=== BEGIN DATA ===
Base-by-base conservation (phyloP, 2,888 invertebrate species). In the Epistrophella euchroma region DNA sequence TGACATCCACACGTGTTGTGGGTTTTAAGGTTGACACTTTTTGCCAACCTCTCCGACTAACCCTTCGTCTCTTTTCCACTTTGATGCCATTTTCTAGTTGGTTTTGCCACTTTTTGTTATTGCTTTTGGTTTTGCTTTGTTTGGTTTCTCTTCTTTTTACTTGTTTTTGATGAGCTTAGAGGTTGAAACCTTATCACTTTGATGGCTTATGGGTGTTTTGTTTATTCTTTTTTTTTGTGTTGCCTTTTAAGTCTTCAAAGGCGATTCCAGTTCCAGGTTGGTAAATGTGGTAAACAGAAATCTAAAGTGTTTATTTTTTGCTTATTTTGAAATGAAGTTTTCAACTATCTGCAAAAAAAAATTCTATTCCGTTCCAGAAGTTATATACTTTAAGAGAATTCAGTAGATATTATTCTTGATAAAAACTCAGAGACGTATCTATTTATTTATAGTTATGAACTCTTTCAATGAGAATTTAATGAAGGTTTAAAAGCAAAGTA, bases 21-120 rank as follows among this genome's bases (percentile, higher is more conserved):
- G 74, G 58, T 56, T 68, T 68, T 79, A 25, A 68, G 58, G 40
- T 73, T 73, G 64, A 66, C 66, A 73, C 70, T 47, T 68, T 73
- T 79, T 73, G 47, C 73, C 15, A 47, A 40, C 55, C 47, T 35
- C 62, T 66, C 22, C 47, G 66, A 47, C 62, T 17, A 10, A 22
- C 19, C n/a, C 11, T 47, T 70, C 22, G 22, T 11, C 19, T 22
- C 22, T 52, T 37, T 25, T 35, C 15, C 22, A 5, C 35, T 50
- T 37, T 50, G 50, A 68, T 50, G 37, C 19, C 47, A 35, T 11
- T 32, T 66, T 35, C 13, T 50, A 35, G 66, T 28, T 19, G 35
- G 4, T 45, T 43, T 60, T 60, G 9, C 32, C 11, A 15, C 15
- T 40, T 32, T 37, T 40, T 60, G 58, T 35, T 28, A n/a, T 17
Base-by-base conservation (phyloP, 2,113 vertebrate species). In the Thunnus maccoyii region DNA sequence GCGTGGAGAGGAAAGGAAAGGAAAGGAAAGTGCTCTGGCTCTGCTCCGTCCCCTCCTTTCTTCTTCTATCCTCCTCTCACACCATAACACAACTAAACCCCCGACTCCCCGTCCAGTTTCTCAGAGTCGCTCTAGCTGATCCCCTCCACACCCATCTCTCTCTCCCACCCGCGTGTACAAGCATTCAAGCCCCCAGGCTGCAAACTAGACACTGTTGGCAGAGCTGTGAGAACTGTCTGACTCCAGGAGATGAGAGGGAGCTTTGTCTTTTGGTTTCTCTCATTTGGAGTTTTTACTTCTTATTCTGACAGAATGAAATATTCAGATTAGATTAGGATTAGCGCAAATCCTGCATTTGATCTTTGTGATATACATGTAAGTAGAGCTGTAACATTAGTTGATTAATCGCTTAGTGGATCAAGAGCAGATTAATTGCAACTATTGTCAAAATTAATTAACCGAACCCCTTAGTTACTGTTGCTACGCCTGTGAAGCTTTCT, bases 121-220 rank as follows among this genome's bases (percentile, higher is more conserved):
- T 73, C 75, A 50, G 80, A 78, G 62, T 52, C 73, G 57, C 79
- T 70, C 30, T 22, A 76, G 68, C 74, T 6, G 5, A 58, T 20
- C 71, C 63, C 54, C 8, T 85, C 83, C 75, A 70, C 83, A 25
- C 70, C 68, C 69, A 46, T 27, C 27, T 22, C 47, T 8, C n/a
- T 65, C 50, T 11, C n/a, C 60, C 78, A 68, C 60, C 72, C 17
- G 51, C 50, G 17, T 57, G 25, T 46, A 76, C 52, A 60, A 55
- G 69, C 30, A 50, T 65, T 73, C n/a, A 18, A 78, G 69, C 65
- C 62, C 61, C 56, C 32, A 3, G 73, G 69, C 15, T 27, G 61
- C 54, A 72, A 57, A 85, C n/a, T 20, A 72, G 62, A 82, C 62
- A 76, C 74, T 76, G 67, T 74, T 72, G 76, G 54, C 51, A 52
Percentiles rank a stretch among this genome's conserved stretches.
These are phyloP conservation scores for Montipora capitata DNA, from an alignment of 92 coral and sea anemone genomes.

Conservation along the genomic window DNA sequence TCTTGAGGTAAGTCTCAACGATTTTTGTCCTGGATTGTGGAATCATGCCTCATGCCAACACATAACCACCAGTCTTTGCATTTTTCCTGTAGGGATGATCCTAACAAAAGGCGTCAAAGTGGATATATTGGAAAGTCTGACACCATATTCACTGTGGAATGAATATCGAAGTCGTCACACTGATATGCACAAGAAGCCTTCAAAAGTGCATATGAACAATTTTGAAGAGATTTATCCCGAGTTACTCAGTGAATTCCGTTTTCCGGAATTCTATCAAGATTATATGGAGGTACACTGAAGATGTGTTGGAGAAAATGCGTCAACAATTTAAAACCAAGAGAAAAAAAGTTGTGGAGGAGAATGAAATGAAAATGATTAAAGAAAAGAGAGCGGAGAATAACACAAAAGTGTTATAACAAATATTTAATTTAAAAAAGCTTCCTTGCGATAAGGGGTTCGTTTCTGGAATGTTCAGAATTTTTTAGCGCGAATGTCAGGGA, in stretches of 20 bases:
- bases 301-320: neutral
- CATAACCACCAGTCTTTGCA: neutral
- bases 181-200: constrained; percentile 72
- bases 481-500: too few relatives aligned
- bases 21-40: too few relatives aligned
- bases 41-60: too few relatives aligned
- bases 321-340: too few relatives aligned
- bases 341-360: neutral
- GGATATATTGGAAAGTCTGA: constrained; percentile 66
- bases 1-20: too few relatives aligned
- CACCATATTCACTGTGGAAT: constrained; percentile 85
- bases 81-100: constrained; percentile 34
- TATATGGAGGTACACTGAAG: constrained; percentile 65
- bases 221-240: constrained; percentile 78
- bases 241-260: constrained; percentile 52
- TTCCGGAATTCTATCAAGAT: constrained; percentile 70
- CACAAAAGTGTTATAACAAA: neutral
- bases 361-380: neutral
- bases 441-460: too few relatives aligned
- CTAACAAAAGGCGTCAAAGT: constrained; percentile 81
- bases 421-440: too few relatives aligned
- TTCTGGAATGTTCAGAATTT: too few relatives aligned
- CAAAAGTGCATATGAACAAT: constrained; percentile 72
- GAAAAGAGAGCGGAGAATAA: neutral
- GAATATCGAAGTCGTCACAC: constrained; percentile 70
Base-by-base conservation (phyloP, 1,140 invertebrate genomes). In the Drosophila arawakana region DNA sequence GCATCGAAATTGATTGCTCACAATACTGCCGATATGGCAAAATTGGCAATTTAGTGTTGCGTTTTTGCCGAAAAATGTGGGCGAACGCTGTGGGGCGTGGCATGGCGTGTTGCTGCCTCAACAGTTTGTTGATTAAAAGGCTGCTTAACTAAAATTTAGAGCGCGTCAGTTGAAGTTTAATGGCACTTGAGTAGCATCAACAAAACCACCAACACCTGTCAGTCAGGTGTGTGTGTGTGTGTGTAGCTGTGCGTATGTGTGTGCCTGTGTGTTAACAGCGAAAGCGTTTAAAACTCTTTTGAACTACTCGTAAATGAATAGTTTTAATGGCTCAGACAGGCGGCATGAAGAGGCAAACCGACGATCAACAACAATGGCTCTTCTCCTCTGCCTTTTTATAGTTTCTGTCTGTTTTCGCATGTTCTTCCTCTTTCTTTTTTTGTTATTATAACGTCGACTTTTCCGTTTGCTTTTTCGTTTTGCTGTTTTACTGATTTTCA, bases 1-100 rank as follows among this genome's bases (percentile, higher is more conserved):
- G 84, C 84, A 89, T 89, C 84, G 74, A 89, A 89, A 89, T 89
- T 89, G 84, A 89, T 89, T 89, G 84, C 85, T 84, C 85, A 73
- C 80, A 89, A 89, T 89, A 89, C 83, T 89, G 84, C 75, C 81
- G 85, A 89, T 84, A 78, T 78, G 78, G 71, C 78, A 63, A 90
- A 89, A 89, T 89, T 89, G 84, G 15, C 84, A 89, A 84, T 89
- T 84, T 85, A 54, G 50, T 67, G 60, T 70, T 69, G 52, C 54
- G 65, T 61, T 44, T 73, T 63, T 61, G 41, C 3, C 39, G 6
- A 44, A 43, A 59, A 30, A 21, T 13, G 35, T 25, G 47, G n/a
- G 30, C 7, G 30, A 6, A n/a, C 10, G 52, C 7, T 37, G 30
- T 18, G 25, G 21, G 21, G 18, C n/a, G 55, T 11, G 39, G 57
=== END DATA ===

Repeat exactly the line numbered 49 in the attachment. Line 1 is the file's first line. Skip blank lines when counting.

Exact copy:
- GAAAAGAGAGCGGAGAATAA: neutral